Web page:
The Trump Justice Department has decided to open a criminal investigation into the origins into the FBI’s investigation into the links between the Trump campaign and Russia. Leading this investigation is a veteran federal prosecutor named John Durham.
The New York Times reports that Durham wants to interview former officials who ran the CIA in 2016. Some CIA officials have retained criminal lawyers in anticipation of being questioned.
Durham has investigated the CIA before in a case that I know very well. And the outcome of that investigation tells us a lot about what justice means when it comes to the actions of the U.S. intelligence community.
In 2009, Durham was tapped to investigate the homicide of an Iraqi prisoner named Manadel al-Jamadi. Al-Jamadi’s corpse appears in the gruesome photos taken by U.S. soldiers in Abu Ghraib prison. Grinning soldiers flash thumbs up over his decomposing body.
Al-Jamadi was a “high-value target,” suspecting of supplying explosives in the October 2003 bombing of a Red Cross facility in Baghdad that killed 12 and a group of Navy SEALs was sent out to go and get him. The SEALs captured al-Jamadi in his home the following month in a nighttime raid. They had returned to their base. There, the SEAL and CIA team that captured ai-Jamadi took turns punching, kicking and striking him with their rifles after he was detained in a small area in the Navy camp at Baghdad International Airport known as the “Romper Room.”
A CIA interrogator threatened him, saying: “I’m going to barbecue you if you don’t tell me the information.” A government report states that another CIA security guard recalled al-Jamadi saying he was dying. “You’ll be wishing you were dying,” the interrogator replied.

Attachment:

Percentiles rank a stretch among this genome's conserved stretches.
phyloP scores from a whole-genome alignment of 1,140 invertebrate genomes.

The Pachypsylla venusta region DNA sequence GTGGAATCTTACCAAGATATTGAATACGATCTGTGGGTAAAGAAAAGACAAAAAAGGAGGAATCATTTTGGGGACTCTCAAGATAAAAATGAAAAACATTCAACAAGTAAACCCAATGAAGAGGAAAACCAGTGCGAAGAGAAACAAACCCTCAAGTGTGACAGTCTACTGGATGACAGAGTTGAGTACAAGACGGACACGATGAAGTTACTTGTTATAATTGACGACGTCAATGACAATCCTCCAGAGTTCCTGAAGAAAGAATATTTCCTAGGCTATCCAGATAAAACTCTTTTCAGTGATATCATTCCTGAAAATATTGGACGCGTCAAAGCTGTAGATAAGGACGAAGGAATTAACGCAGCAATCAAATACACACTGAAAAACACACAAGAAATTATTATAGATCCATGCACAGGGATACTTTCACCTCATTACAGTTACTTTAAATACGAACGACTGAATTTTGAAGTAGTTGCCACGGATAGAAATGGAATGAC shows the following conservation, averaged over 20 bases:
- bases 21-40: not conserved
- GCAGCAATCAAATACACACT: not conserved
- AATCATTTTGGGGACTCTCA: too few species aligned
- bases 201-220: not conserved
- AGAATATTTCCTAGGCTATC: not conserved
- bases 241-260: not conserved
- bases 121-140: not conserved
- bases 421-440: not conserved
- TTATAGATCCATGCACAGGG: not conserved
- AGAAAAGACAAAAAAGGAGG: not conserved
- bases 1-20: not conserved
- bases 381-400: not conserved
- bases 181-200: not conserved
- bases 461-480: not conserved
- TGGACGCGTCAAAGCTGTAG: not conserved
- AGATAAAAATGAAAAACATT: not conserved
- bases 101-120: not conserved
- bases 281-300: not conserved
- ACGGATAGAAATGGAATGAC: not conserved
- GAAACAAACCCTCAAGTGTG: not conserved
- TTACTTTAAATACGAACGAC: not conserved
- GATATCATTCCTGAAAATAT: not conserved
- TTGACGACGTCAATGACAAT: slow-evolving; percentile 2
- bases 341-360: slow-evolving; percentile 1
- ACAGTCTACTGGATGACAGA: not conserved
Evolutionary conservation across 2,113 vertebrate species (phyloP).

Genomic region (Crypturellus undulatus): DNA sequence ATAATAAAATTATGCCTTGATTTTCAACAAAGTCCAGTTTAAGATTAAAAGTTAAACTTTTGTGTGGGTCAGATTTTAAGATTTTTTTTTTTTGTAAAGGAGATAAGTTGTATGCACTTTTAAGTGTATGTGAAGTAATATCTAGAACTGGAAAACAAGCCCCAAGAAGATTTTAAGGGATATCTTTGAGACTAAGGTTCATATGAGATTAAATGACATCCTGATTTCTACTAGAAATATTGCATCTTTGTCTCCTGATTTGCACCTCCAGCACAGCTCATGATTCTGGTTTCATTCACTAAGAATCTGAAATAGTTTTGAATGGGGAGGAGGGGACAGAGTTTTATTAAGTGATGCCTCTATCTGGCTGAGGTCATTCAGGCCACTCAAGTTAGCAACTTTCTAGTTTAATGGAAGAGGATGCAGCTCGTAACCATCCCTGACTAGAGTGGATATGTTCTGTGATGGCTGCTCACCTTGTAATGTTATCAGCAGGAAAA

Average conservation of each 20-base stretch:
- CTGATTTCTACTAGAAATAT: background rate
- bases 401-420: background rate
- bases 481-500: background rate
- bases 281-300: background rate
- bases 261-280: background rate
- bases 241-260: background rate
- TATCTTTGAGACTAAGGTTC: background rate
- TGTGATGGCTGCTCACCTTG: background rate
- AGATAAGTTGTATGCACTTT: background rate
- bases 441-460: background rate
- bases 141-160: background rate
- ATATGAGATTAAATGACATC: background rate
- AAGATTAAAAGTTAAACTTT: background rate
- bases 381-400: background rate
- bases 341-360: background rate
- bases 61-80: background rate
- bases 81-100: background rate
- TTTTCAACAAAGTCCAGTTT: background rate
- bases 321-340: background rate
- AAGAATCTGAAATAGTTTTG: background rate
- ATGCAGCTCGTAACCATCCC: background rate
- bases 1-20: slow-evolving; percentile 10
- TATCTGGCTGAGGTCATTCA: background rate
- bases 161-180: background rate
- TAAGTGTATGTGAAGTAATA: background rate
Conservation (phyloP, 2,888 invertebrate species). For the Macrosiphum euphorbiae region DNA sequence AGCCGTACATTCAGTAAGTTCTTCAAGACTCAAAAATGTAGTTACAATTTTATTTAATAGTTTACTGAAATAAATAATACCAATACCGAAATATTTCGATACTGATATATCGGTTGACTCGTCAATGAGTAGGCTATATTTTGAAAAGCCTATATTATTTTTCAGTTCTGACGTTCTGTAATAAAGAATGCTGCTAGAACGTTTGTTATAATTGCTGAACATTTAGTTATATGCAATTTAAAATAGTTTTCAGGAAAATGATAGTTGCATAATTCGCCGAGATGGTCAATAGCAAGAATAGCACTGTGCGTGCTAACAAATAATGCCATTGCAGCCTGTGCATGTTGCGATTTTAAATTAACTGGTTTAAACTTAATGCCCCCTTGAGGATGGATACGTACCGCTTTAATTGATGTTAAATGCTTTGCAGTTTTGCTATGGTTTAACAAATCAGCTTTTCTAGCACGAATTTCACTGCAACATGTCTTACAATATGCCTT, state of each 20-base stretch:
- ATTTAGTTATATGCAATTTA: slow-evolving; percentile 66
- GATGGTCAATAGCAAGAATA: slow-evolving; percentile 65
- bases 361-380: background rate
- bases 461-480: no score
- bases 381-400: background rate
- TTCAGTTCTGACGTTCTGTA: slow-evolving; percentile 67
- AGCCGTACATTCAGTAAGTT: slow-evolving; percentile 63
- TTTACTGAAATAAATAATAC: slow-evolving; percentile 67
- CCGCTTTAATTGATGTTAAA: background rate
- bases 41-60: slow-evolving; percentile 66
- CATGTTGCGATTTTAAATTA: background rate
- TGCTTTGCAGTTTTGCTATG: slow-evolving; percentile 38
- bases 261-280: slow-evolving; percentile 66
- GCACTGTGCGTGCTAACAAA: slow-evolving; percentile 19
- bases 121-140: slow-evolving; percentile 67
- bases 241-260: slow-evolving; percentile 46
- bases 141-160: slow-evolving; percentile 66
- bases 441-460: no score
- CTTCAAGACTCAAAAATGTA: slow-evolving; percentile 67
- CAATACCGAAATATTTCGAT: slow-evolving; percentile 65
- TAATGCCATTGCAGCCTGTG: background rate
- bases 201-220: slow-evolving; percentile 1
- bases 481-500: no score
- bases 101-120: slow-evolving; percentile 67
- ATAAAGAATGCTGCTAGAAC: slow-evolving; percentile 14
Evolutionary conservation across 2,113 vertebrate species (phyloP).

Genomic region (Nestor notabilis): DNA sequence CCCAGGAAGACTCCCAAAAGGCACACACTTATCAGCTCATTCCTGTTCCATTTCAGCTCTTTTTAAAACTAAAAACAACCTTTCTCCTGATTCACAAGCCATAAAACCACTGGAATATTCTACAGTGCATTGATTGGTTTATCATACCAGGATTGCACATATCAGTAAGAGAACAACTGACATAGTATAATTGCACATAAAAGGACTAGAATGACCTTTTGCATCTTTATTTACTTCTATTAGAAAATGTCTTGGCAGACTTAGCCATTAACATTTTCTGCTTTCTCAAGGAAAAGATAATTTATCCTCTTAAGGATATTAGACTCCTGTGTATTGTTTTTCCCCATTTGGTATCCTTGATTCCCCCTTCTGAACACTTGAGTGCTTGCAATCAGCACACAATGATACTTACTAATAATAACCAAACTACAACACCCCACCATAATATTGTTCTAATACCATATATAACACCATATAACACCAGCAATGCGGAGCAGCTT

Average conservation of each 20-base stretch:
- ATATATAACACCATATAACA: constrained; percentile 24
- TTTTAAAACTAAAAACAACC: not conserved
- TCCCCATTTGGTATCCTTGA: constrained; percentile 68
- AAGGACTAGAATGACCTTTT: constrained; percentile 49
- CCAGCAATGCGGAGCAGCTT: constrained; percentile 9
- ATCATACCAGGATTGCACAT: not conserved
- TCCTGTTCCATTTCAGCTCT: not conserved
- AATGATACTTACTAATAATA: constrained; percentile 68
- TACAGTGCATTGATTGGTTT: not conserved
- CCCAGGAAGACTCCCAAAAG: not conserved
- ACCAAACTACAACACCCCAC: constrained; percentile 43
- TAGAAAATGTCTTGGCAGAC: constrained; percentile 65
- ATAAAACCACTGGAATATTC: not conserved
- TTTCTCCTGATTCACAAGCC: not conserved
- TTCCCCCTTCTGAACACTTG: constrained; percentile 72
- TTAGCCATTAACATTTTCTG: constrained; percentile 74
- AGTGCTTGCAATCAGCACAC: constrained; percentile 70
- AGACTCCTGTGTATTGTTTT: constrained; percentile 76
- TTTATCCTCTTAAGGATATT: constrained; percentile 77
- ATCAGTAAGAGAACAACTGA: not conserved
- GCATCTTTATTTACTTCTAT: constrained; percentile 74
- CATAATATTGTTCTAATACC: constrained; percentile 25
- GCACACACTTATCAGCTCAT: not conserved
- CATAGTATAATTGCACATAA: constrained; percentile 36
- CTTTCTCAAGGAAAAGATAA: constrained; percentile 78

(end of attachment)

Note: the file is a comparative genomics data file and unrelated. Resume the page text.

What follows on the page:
Al-Jamadi was handed over to the CIA. The next day, he was dead.
A group of Navy SEALs was being prosecuted for abusing al-Jamadi – but, critically, not for killing him. Exactly how al-Jamadi died was shrouded in mystery and the CIA was working very hard to keep it that way. A team of young CIA lawyers sat with us journalists during the courtroom proceedings in a San Diego Navy base. When one of the SEALs’ defense lawyers asked a curious question – “what position was al-Jamadi in when he died?” – a CIA lawyer stood up and objected. “That’s classified,” he said.
Back then, when I working for The Associated Press, I found out that al-Jamadi had died in the shower room at Abu Ghraib a position known as a “Palestinian hanging” – a position that human rights groups condemn as torture.
His arms, which were handcuffed behind his back, were attached by a chain to the wall behind him. If he tried to sit or lie down his arms would be wrenched up painfully behind his back. And that’s how he died, with his arms wrenched behind his back. One Army guard, Sgt. Jeffery Frost, told investigators he was surprised al-Jamadi’s arms “didn’t pop out of their sockets.”
This was a crucifixion. “Asphyxia is what he died from — as in a crucifixion,” said the military pathologist who ruled the case a homicide.
There were only two people in the room with al-Jamadi when he died, a CIA interrogator and a translator. The interrogator’s name, I found out later, was Mark B. Swanner.
Swanner told guards that al-Jamadi was “playing possum” — faking it — and then watched as guards struggled to get him on his feet. But the guards realized it was useless.
“After we found out he was dead, they were nervous,” Spc. Dennis E. Stevanus said of the CIA interrogator and translator. “They didn’t know what the hell to do.” Blood was cleaned up. Evidence was disposed of and al-Jamadi was spirited out of the prison with an IV attached to his lifeless arm to make it appear that he was still alive.
But years later, all that had come of it was that a bunch of Navy SEALs were spending their life savings hiring defense attorneys. Of the 10 who were accused, nine ended up with nonjudicial punishment. A SEAL officer was acquitted at trial.